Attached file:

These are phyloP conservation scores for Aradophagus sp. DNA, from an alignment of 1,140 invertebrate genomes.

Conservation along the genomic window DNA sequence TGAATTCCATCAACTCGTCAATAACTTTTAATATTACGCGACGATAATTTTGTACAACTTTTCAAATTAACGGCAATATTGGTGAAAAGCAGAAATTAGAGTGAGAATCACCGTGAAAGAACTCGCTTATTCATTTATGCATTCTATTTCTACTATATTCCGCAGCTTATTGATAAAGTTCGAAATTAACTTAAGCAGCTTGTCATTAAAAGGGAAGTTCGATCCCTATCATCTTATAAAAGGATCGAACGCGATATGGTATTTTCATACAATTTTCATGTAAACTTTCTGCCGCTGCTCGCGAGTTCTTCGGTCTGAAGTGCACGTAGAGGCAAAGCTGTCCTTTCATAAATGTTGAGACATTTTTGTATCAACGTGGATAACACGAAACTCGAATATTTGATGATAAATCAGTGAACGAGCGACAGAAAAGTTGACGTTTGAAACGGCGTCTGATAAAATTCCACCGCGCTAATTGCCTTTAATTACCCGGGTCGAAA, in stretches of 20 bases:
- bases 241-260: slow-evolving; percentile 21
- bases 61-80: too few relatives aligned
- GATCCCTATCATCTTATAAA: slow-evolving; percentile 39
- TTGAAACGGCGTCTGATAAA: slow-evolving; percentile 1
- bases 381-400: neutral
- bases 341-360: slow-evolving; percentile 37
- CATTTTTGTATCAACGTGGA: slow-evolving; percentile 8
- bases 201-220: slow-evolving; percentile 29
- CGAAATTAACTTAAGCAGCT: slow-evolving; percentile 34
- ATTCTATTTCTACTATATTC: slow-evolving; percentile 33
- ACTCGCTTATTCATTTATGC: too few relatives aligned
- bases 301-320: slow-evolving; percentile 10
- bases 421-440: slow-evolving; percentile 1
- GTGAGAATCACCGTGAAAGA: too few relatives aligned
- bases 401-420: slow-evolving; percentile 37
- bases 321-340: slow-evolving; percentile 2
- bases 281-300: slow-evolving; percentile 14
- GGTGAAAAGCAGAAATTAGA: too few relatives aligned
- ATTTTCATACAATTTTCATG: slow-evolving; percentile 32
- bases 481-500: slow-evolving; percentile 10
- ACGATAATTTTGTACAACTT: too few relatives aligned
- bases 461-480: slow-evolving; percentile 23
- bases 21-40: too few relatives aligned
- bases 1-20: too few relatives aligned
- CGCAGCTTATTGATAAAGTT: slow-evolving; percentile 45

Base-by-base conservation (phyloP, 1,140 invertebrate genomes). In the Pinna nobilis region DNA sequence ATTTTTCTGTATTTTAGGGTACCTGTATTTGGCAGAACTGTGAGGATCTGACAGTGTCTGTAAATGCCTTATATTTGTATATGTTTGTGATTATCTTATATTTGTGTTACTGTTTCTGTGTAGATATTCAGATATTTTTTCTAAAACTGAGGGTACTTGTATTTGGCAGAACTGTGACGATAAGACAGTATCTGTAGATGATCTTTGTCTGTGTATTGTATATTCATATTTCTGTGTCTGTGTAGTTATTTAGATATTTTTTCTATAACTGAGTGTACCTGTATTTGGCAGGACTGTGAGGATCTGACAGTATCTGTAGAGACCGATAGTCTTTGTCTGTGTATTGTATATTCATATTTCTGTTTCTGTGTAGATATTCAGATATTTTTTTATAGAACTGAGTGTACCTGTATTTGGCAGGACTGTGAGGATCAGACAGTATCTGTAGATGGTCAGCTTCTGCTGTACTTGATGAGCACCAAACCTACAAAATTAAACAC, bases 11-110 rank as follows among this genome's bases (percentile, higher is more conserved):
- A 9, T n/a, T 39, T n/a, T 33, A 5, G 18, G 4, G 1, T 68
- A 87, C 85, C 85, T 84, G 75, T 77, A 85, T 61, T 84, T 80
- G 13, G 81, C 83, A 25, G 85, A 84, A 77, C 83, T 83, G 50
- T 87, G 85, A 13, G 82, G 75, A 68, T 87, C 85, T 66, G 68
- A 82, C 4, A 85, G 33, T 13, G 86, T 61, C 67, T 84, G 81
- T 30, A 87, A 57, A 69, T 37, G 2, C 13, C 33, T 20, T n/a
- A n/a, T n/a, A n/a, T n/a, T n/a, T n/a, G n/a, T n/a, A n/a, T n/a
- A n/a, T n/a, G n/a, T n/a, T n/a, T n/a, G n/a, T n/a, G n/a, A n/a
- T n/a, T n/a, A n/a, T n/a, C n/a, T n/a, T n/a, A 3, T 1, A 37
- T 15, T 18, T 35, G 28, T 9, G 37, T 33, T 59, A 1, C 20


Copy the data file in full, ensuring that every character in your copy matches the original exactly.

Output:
These are phyloP conservation scores for Aradophagus sp. DNA, from an alignment of 1,140 invertebrate genomes.

Conservation along the genomic window DNA sequence TGAATTCCATCAACTCGTCAATAACTTTTAATATTACGCGACGATAATTTTGTACAACTTTTCAAATTAACGGCAATATTGGTGAAAAGCAGAAATTAGAGTGAGAATCACCGTGAAAGAACTCGCTTATTCATTTATGCATTCTATTTCTACTATATTCCGCAGCTTATTGATAAAGTTCGAAATTAACTTAAGCAGCTTGTCATTAAAAGGGAAGTTCGATCCCTATCATCTTATAAAAGGATCGAACGCGATATGGTATTTTCATACAATTTTCATGTAAACTTTCTGCCGCTGCTCGCGAGTTCTTCGGTCTGAAGTGCACGTAGAGGCAAAGCTGTCCTTTCATAAATGTTGAGACATTTTTGTATCAACGTGGATAACACGAAACTCGAATATTTGATGATAAATCAGTGAACGAGCGACAGAAAAGTTGACGTTTGAAACGGCGTCTGATAAAATTCCACCGCGCTAATTGCCTTTAATTACCCGGGTCGAAA, in stretches of 20 bases:
- bases 241-260: slow-evolving; percentile 21
- bases 61-80: too few relatives aligned
- GATCCCTATCATCTTATAAA: slow-evolving; percentile 39
- TTGAAACGGCGTCTGATAAA: slow-evolving; percentile 1
- bases 381-400: neutral
- bases 341-360: slow-evolving; percentile 37
- CATTTTTGTATCAACGTGGA: slow-evolving; percentile 8
- bases 201-220: slow-evolving; percentile 29
- CGAAATTAACTTAAGCAGCT: slow-evolving; percentile 34
- ATTCTATTTCTACTATATTC: slow-evolving; percentile 33
- ACTCGCTTATTCATTTATGC: too few relatives aligned
- bases 301-320: slow-evolving; percentile 10
- bases 421-440: slow-evolving; percentile 1
- GTGAGAATCACCGTGAAAGA: too few relatives aligned
- bases 401-420: slow-evolving; percentile 37
- bases 321-340: slow-evolving; percentile 2
- bases 281-300: slow-evolving; percentile 14
- GGTGAAAAGCAGAAATTAGA: too few relatives aligned
- ATTTTCATACAATTTTCATG: slow-evolving; percentile 32
- bases 481-500: slow-evolving; percentile 10
- ACGATAATTTTGTACAACTT: too few relatives aligned
- bases 461-480: slow-evolving; percentile 23
- bases 21-40: too few relatives aligned
- bases 1-20: too few relatives aligned
- CGCAGCTTATTGATAAAGTT: slow-evolving; percentile 45

Base-by-base conservation (phyloP, 1,140 invertebrate genomes). In the Pinna nobilis region DNA sequence ATTTTTCTGTATTTTAGGGTACCTGTATTTGGCAGAACTGTGAGGATCTGACAGTGTCTGTAAATGCCTTATATTTGTATATGTTTGTGATTATCTTATATTTGTGTTACTGTTTCTGTGTAGATATTCAGATATTTTTTCTAAAACTGAGGGTACTTGTATTTGGCAGAACTGTGACGATAAGACAGTATCTGTAGATGATCTTTGTCTGTGTATTGTATATTCATATTTCTGTGTCTGTGTAGTTATTTAGATATTTTTTCTATAACTGAGTGTACCTGTATTTGGCAGGACTGTGAGGATCTGACAGTATCTGTAGAGACCGATAGTCTTTGTCTGTGTATTGTATATTCATATTTCTGTTTCTGTGTAGATATTCAGATATTTTTTTATAGAACTGAGTGTACCTGTATTTGGCAGGACTGTGAGGATCAGACAGTATCTGTAGATGGTCAGCTTCTGCTGTACTTGATGAGCACCAAACCTACAAAATTAAACAC, bases 11-110 rank as follows among this genome's bases (percentile, higher is more conserved):
- A 9, T n/a, T 39, T n/a, T 33, A 5, G 18, G 4, G 1, T 68
- A 87, C 85, C 85, T 84, G 75, T 77, A 85, T 61, T 84, T 80
- G 13, G 81, C 83, A 25, G 85, A 84, A 77, C 83, T 83, G 50
- T 87, G 85, A 13, G 82, G 75, A 68, T 87, C 85, T 66, G 68
- A 82, C 4, A 85, G 33, T 13, G 86, T 61, C 67, T 84, G 81
- T 30, A 87, A 57, A 69, T 37, G 2, C 13, C 33, T 20, T n/a
- A n/a, T n/a, A n/a, T n/a, T n/a, T n/a, G n/a, T n/a, A n/a, T n/a
- A n/a, T n/a, G n/a, T n/a, T n/a, T n/a, G n/a, T n/a, G n/a, A n/a
- T n/a, T n/a, A n/a, T n/a, C n/a, T n/a, T n/a, A 3, T 1, A 37
- T 15, T 18, T 35, G 28, T 9, G 37, T 33, T 59, A 1, C 20